What if we could build a space megastructure like the Alderson Disk?

The Earth might not remain habitable forever. It could get engulfed by a massive solar flare, or become too hot due to climate change, or have all its life wiped out by one enormous asteroid. What if I told you we could outlive all these disasters? And that we could do that by building a space megastructure bigger than the Sun itself?

The Alderson disk is such a (hypothetical) artificial space megastructure, like the Dyson sphere, that might one day become humanity’s home. The disk is a giant platter with a thickness of several thousand miles, but what would life be like on a structure like that?

The Sun rests in the hole at the center of the disk. The outer perimeter of an Alderson disk would be roughly equivalent to the orbit of Mars or Jupiter. According to the proposal, a sufficiently large disk would have a larger mass than its Sun.

The hole would be surrounded by a thousand-mile-high wall to prevent the atmosphere from drifting into the Sun. The outer rim would take care of itself.

The mechanical stresses within the disc would be far beyond what any known material can stand, thus relegating such a structure to the realm of exploratory engineering until materials and construction science become sufficiently advanced.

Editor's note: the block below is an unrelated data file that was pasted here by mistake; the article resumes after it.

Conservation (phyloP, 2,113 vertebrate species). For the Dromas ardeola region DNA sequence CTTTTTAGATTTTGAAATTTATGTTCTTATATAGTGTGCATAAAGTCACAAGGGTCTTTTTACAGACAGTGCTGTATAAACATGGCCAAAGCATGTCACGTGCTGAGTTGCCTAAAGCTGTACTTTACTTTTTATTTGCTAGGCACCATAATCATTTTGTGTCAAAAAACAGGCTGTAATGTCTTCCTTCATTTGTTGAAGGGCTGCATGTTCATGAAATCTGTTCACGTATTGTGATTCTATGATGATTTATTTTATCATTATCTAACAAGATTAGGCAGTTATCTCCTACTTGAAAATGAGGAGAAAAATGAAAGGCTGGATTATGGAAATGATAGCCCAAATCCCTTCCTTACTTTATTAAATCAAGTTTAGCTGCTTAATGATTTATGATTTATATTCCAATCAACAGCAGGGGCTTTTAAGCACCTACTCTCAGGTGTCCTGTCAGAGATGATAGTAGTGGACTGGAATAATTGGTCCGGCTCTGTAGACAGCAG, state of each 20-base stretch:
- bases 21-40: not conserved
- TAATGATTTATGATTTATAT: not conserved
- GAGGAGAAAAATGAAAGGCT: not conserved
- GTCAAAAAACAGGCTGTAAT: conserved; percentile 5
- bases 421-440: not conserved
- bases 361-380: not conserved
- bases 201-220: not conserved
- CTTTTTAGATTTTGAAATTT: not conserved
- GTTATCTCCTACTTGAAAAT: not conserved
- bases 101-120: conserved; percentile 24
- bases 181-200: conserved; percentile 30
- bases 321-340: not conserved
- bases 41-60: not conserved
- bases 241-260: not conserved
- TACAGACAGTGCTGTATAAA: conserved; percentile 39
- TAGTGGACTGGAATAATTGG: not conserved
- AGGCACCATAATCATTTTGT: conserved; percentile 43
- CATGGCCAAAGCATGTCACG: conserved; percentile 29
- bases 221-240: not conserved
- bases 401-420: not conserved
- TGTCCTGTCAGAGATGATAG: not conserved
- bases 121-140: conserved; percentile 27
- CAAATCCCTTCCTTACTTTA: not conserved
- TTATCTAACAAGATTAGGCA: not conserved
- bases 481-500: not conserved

Building a megastructure of this magnitude would require an amount of material that far surpasses the amount of material found in the Solar System.

Life could exist on either side of the disk, though close to the Sun the heat would make life impossible without protection. Conversely, farther away from the Sun living beings would freeze. Therefore, for the entirety of such a structure to be made habitable, it would have to include a vast number of life support systems. Even without such systems the habitable surface area would be an equivalent of tens of millions of Earths.

Because the Sun remains stationary, there is no day/night cycle, only a perpetual twilight. This could be solved by forcing the Sun to bob up and down within the disk, lighting first one side then the other.

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